Glenice Wilder Vice President EFG Companies

Contributing Author:
Glenice Wilder
Vice President
EFG Companies

Did the first half of this year leave you cautiously concerned or hopefully optimistic? Depending on your product mix, you either experienced strong sales in the off-road powersports area or a soft market for new retail bikes. Several OEMs also reported single digit declines, and the average wholesale price for on-road vehicles was down about three to six percent. However, the average wholesale price for off-road vehicles remained strong, showing a four percent increase. With this level of uncertainty, what steps should you take to ensure a successful second half of the year?

Savvy dealers will focus on maximizing every possible sale. And that means maximizing profit per unit – PRU. There are many factors involved in calculating the PRU including overhead, OEM rebates and marketing charges, etc. But one clear way to increase PRU is through maximizing F&I and funding as many deals as possible.  So let’s look at the deal after the customer says “I’ll take it!”

Where the Real Work Begins

It’s likely that a customer has entered your dealership to purchase a bike – not a maintenance package or a vehicle service contract (VSC). Chances are, they don’t even know these products exist – or any of the other F&I products you have to offer. The concept of protecting their purchase has probably not crossed their mind. They are simply interested in getting on that shiny bike and hitting the road.

Maximizing the PRU requires giving the consumer a view of the broader picture. Whether you offer simply a VSC and GAP, or also tire protection and overall maintenance, give the customer a clear description of all the products available – and why they are important to them. A menu is a useful way to disclose product offerings effectively and compliantly, increasing product penetration and PRU.

There are four components to menu selling:

  • Defined transition to F&I
  • Obtaining signatures
  • Risk discussion
  • Benefit presentation

Transition takes the customer from “I’ll take it” to the dealer saying, “Let me help you purchase this bike.” By clearly outlining the steps involved in F&I, the customer will know what to expect and will be less likely to speed through the process.

The signatures step is the ‘checks and balances’ part of the process. At this time, the dealership team member has the opportunity to verify that every document has been presented to the customer with appropriate signatures, file it accordingly, and ensure that all necessary documents are complete.

The risk discussion is a critical step in the process. Review any manufacturer warranties that come with the motorcycle, while highlighting all the components that lack protection. If your dealership stocks pre-owned motorcycles that are outside the manufacturer’s warranty, highlight the fact that the bike comes with no protection to begin the risk discussion. This will help build value for the F&I product presentation.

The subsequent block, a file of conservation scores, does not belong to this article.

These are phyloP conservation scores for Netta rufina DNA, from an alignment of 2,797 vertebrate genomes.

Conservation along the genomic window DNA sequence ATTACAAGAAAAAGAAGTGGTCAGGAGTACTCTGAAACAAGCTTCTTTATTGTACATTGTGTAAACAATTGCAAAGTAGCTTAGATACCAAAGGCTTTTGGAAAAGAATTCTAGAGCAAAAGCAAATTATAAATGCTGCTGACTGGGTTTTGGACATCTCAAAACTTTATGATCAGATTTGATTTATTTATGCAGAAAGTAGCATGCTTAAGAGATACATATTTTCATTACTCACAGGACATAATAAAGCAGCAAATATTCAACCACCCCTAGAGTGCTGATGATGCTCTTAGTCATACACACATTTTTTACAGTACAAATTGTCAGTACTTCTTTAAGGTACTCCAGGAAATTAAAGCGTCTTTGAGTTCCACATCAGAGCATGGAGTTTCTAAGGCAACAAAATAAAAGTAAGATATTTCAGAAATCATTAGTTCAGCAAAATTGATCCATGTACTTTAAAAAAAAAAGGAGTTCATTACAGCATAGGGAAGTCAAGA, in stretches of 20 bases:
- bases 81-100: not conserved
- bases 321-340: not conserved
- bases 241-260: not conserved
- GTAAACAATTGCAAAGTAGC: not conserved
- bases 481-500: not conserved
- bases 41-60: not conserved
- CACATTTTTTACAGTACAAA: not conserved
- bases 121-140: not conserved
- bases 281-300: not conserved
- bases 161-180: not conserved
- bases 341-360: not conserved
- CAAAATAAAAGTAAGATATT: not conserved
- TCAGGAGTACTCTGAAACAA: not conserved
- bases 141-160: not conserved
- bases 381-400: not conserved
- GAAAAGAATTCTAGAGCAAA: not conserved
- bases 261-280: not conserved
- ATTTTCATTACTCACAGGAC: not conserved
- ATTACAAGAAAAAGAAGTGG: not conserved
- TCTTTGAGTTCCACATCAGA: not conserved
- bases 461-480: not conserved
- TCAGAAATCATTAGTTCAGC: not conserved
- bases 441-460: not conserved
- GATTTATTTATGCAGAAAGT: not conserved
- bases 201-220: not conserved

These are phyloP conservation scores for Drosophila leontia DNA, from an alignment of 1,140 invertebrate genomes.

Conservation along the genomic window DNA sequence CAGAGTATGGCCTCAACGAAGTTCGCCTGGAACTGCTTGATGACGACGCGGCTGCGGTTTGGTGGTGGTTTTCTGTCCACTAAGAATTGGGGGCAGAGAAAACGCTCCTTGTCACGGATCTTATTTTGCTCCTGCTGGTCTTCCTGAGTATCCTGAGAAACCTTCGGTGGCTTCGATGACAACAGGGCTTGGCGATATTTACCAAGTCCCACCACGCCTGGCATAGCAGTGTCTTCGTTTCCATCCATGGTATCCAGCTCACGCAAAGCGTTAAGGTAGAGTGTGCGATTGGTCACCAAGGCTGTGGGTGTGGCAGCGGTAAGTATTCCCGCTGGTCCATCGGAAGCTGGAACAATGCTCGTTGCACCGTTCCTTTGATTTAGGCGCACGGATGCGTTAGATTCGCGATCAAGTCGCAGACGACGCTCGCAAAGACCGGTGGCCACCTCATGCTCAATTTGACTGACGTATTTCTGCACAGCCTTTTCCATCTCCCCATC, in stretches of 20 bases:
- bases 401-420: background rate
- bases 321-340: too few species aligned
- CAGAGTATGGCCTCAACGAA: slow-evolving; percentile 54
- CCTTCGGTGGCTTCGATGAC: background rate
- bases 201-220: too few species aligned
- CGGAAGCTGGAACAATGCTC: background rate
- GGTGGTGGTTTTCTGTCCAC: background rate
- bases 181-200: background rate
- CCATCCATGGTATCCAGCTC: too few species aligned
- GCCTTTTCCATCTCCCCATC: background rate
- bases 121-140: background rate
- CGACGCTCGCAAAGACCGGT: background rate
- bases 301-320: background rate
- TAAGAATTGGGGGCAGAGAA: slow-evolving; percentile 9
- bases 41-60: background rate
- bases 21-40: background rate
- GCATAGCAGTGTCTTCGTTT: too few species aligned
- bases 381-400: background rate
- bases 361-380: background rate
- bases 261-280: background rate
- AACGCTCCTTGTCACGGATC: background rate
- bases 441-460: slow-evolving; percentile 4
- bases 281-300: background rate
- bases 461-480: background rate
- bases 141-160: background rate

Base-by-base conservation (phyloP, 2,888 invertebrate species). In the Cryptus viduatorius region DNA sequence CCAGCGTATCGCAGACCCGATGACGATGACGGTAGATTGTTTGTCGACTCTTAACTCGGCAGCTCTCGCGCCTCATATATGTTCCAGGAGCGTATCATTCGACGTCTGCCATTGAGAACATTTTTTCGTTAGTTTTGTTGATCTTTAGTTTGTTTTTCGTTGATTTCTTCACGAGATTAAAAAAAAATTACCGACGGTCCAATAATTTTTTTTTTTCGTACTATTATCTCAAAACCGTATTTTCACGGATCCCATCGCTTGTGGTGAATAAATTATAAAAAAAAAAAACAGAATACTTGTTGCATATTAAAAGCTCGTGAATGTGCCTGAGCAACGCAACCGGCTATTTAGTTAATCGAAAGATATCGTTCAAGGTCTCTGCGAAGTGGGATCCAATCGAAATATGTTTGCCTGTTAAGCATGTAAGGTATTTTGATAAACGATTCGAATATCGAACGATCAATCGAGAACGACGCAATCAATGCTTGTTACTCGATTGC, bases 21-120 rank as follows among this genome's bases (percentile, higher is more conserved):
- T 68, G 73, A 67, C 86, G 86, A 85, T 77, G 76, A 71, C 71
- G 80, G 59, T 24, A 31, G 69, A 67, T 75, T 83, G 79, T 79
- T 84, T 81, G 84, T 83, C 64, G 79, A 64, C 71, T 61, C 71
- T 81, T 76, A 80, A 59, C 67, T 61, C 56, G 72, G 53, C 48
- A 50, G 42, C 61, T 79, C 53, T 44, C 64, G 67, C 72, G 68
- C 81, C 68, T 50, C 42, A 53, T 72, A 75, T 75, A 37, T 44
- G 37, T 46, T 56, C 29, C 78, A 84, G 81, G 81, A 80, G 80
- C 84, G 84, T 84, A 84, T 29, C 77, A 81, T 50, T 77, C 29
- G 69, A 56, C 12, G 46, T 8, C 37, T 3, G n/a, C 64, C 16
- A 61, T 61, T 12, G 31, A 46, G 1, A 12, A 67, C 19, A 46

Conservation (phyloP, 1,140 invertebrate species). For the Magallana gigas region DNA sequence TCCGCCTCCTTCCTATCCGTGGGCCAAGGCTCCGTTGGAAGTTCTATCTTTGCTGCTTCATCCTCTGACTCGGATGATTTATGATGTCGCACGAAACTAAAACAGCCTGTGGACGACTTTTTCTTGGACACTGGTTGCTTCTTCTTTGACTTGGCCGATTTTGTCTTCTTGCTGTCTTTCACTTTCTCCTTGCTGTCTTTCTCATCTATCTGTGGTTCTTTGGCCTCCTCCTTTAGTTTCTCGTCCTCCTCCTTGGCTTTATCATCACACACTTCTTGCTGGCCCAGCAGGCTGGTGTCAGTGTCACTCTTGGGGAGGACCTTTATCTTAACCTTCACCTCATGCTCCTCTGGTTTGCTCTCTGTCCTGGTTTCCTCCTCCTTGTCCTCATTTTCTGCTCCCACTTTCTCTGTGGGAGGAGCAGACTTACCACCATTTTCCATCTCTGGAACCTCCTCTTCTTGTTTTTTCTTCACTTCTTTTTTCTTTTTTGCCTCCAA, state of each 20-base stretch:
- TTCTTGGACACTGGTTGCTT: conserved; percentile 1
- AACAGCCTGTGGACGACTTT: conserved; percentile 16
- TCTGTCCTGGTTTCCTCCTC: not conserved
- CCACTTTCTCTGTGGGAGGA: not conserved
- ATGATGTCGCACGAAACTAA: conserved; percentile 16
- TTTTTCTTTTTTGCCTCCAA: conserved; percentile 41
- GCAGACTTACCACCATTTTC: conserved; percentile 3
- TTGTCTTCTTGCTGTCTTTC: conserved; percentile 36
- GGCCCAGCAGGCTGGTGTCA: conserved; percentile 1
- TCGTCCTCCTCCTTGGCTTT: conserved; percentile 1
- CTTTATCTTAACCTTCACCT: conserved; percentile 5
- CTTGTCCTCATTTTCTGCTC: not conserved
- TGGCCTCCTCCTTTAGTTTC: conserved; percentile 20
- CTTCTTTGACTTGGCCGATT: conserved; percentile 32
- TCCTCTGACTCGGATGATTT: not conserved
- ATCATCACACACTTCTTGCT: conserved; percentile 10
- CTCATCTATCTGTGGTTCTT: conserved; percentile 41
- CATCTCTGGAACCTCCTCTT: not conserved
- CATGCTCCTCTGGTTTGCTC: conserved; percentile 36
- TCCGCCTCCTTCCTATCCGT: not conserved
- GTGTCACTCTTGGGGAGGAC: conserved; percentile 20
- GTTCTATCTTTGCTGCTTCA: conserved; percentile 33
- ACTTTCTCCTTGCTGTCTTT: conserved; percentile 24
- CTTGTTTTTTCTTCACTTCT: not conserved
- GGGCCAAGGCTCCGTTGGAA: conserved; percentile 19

The final step is the benefit presentation. Highlight the F&I products offered, tying them in to the risk discussion and any other information gathered from the customer during the sales process. Is this a first-time buyer or bike collector? Is the vehicle intended for recreational use or a primary means of transportation? Dialogue selling and active listening during the sales process will provide these details.

After reviewing each product, go back to the menu and begin closing the F&I discussion. Confirm pricing verbally, including the base vehicle payment and rate using the product menu. Re-affirm with the consumer that they can take delivery at the agreed-upon base payment. Finally, use the menu to ask for the sale while ensuring the consumer knows the protection options available and the cost breakdown.

Following this methodical approach can significantly increase your F&I product penetration, maximize your PRU, streamline your operations, and keep everything compliant. Take a look at your current product penetration rates to set your monthly and quarterly production goals for the next half of the year. Make sure your team is on-board with competitive pay plans and ongoing training. Keep good records and hold your team accountable for both successes and training opportunities.

Next month, I’ll discuss the second portion of increasing PRU – converting cash deals to finance.

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